III. On The Consequences of Sin

The consequences of man’s self-worship and cosmic rebellion are evident in Adam and Eve’s exile from the perfection and communion in the garden. From the moments after the Fall, there seems to be a rupture in various relationships. The consequences of sin are seen throughout three primary relationships. The relationship between man and God is ruptured by sin, leading to God’s holy disposition against sin in the form of wrath against the sinner (Ps 5:5; Prov 6:16-18; Zech 8:17), to an enmity between a Holy God and a polluted humanity (Gen 3:7; Gen 3:22-24), to an attainment of subjective and objective guilt on the part of the sinner (Ezek 18:20), to the resulting necessity of punishment (Heb 12:10-11), and essentially to this punishment in the form a physical, spiritual, and eternal death (Gen 3:19; 1 Cor 15:55-56; Eph 2:1-3; Rev 20:14-15). In addition, our relationships with one another are ruptured, leading to alienation, disharmony, envy, and progressive social corruption (Gal 5:19-21; Mk 15:10). Even our understanding of the self is contaminated by sin, leading to bondage, self-centeredness, and self-delusion (Rom 6:17; James 3:16; Jer 17:9).

IV. On the Imputation of Sin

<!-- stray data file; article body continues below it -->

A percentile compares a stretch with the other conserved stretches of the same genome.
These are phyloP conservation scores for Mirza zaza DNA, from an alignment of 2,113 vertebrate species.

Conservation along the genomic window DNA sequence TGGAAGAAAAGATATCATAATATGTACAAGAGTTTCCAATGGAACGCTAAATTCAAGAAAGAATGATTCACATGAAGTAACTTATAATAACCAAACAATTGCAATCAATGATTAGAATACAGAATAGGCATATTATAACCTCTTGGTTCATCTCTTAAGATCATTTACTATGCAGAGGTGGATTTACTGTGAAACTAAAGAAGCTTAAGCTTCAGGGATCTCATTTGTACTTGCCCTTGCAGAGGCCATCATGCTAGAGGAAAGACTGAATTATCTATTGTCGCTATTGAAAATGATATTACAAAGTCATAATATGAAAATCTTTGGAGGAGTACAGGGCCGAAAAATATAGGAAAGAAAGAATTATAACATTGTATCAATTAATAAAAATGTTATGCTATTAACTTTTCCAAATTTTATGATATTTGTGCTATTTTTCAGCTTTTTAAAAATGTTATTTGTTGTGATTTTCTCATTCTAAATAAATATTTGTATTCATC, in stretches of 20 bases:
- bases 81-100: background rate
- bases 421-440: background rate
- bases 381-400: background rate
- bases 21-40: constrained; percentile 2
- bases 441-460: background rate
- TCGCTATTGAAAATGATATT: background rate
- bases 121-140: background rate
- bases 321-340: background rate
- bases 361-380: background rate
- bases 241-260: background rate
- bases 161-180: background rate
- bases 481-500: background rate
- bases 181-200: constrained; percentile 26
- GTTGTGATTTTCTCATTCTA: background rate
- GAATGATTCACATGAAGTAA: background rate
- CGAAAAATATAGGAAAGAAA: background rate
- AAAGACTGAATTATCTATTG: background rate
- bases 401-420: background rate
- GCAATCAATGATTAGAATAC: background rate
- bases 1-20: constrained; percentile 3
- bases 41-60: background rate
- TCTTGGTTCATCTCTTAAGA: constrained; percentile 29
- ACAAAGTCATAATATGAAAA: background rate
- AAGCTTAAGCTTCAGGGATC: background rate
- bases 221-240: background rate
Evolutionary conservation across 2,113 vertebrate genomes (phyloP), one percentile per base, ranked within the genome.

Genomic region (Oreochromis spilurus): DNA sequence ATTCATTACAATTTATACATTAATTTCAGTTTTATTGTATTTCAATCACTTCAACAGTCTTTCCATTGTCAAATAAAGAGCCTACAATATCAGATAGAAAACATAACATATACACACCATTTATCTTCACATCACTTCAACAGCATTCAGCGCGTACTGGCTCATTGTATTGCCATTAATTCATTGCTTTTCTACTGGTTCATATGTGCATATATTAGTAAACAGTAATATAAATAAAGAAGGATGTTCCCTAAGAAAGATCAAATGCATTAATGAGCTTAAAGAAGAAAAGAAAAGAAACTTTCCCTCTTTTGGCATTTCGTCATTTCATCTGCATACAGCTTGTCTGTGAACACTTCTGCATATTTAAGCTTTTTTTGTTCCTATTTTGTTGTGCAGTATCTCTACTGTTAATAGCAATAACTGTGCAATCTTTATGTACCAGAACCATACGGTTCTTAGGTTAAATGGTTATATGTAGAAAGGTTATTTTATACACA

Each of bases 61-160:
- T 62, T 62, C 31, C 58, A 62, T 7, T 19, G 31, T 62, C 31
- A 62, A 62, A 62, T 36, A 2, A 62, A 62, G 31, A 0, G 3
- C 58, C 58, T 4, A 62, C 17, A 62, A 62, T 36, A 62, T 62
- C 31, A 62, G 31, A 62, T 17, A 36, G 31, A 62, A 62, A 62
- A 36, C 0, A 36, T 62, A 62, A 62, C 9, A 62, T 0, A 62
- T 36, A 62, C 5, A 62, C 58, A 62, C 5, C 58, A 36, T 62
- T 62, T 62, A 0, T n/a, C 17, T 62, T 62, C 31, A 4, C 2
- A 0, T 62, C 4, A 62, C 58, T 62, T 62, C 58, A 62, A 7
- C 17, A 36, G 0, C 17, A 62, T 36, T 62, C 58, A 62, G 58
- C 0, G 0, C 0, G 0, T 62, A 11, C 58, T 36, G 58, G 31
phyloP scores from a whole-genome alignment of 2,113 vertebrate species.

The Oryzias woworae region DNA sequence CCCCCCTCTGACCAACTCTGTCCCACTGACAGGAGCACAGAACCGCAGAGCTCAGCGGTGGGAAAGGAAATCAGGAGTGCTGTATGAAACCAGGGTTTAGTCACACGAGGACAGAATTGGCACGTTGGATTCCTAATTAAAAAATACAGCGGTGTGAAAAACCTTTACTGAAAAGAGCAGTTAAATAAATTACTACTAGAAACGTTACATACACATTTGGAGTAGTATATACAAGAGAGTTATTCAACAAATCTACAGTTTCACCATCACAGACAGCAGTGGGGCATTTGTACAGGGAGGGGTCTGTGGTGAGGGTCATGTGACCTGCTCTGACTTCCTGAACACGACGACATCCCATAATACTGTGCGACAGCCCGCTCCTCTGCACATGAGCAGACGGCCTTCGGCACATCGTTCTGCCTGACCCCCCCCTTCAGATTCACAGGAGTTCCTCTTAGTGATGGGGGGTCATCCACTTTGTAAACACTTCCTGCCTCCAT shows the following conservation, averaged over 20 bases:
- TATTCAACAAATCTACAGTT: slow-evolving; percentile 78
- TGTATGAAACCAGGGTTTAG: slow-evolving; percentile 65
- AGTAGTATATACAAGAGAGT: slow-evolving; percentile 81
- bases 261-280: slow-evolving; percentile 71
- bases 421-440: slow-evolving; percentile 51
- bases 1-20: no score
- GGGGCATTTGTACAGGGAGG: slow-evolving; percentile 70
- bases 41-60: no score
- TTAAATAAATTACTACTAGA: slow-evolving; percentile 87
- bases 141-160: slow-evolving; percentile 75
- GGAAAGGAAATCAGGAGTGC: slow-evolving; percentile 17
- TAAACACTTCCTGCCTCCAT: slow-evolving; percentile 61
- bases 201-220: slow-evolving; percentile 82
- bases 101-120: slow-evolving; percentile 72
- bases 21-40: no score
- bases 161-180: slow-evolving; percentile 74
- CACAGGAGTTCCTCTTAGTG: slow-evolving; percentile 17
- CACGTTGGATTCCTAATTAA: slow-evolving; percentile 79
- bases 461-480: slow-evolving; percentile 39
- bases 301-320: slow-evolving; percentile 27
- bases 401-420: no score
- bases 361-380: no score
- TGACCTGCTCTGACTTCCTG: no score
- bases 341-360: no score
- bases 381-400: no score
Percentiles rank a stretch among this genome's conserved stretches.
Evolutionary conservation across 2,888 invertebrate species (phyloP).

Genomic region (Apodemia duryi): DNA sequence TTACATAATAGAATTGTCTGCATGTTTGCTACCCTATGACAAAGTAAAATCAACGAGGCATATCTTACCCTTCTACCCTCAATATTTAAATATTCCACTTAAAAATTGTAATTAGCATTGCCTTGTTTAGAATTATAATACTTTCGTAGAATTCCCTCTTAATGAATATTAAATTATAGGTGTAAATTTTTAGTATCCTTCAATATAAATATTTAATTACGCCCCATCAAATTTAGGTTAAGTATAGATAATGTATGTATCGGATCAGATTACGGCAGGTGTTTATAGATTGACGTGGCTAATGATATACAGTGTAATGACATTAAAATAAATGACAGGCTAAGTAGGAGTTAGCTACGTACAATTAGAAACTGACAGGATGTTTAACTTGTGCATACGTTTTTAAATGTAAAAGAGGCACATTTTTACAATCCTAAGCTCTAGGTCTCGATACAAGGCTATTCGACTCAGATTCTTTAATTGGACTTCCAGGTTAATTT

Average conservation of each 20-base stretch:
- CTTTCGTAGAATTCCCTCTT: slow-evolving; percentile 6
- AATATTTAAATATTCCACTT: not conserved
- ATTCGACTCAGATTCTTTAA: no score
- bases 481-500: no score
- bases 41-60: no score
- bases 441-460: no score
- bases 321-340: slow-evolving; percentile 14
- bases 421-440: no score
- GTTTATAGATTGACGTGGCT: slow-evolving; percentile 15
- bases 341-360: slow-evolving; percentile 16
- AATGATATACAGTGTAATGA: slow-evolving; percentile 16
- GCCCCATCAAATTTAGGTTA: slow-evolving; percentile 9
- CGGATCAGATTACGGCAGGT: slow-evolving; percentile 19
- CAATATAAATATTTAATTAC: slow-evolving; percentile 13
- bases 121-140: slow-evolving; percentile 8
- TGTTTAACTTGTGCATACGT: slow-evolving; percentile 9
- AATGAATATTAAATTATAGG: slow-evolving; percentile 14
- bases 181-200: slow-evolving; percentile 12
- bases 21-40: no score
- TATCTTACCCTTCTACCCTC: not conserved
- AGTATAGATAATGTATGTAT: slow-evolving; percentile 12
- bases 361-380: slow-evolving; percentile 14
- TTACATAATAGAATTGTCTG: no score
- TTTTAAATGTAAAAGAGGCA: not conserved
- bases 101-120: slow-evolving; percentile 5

Scripture affirms that this epidemic of sin is universal.  The witness of the Old Testament confirms the universality of sin, beginning with the first sin committed by Adam and Eve leading to cancerous attachment of sin to human nature (Gen 3:4-6). Various Old Testament passages affirm man’s sinfulness from his youth, as well as existing no one who isn’t under sin’s sickness (Gen 8:21; Ps 143:2; 1 Kings 8:46). The New Testament continues to affirm the universality of sin, with Paul writing clearly on sin’s universal presence within every human (Rom 1:8-3:20; Eph 2:1-10). Sin has contaminated all aspects of human nature, and although everyone is not as bad as they could be, all aspects of their humanity have been affected by this fallen state (Eph 2:1-3). Mankind both inherits this sinful nature through the natural headship of Adam, as well as through the willful sinful actions stemming from this individual’s nature (Rom 5:12-19). Although it has been noted that sin has its imputation within Adam’s natural headship of humanity, and that this epidemic is universal, the question of the salvation of infants naturally arises. Clearly, Christ’ substitutionary atonement is necessary for sinful man in order to be rightly reconciled to God. It is also noted in scripture that infants are in a state of sin in need of regeneration (Job 14:14; Rom 5:14). However, various passages note a relative innocence among infants (Deut 1:39; Jon 4:11; Rom 9:11). In addition, David speaks of going to his deceased child, as well as Jesus holding children up as an example of innocent (2 Sam 12:23; Mt 18:5-6).